Currently the emulation has some issues, it’s most likely these are down to incomplete emulation of the Deco Cassette video system, rather than a bad dump, they affect the rendering of the building graphics at the side of the playfield which is rather obvious in the screenshots below compared to the video above, and even moreso in action. Several other Deco Cassette games have similar issues, which is why I’m inclined to think it’s a video issue, not a bad dump;
the only cassette game I’m rather suspicious of when it comes to the dump is “Super Astro Fighter” due to it erasing the game palette, although that could be a CPU or protection issue of some sort (stupid problem, this driver is old and a bit crap.) Anyway, what this means is I should take a look at the video emulation at some point in the future if nobody beats me to it.
So thanks again to Charles MacDonald and The Dumping Union, the only work I’ve put into this myself is translating their analysis of the protection dongle scrambling into actual MAME code so that the cassette loads in MAME, but because they’d already done all the hard work that part was easy enough :-)
In other news Phil B. submitted his driver for Rise of the Robots, the failed prototype of the overhyped pre-rendered piece of junk fighting game from the 90s which was meant to sell computers / consoles and change gaming forever, so this Christmas / New Year could well be an enjoyable one if you like to witness rare train wrecks ;-)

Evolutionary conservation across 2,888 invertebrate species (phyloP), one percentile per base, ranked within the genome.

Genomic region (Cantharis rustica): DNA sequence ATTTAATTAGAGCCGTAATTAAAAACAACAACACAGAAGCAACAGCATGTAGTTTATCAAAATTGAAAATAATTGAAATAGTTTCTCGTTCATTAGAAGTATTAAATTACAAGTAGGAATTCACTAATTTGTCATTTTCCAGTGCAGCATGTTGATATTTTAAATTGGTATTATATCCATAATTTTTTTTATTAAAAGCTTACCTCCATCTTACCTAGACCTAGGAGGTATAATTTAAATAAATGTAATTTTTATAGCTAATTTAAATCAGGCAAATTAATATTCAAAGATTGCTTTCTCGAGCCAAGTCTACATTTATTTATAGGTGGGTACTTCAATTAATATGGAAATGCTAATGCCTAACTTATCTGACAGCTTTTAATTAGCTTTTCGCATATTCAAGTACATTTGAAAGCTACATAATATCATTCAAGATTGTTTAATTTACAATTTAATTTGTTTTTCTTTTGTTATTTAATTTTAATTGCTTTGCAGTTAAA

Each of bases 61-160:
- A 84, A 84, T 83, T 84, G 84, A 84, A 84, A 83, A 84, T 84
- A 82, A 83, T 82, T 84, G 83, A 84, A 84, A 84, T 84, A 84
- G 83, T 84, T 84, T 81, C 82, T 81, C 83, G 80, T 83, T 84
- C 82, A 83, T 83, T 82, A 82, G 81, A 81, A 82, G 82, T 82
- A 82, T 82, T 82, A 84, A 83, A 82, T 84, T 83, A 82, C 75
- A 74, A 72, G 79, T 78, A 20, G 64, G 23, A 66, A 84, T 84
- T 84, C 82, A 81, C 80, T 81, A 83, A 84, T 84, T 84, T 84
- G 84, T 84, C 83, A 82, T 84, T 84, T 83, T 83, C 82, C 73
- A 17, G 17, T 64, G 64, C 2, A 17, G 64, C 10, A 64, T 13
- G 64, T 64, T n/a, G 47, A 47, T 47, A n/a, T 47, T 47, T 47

*additional Manhattan notes*
After playing it a bit more, and actually figuring out what is what (with the sound turned off) the game is a little different to how I describe. The main crime remains a lack of an attract mode / how to play instruction screen / some prompts which would have made the gameplay clear, but essentially your ability to land on any given platform depends upon the speed you’re traveling at, except for the lowest one which you can always land on as long as you hit it. That’s what the ‘bound’ text is all about, it means that the current speed will cause you to bounce, not land. Still, the game is quite shallow, a lot depending on the moment you hit the launch button (the exact right time and you’ll launch high enough to land on the roof for some bonus points) There also doesn’t seem to be much in the way of level progression aside from some more annoyingly placed obstacles which, including ones in the center of the playfield you’ll need to avoid on the way up too.
It remains an interesting concept, and an important part of Data East history, and possibly with a bit more polish could have lasted a bit longer as a more popular game, but without a more depth or addictive qualities I don’t think it was ever destined to be a classic. I think if somebody did a more modern remake it might be possible to make more of a game of it but it feels more like it should be a bonus round of a larger game than an actual title in it’s own right.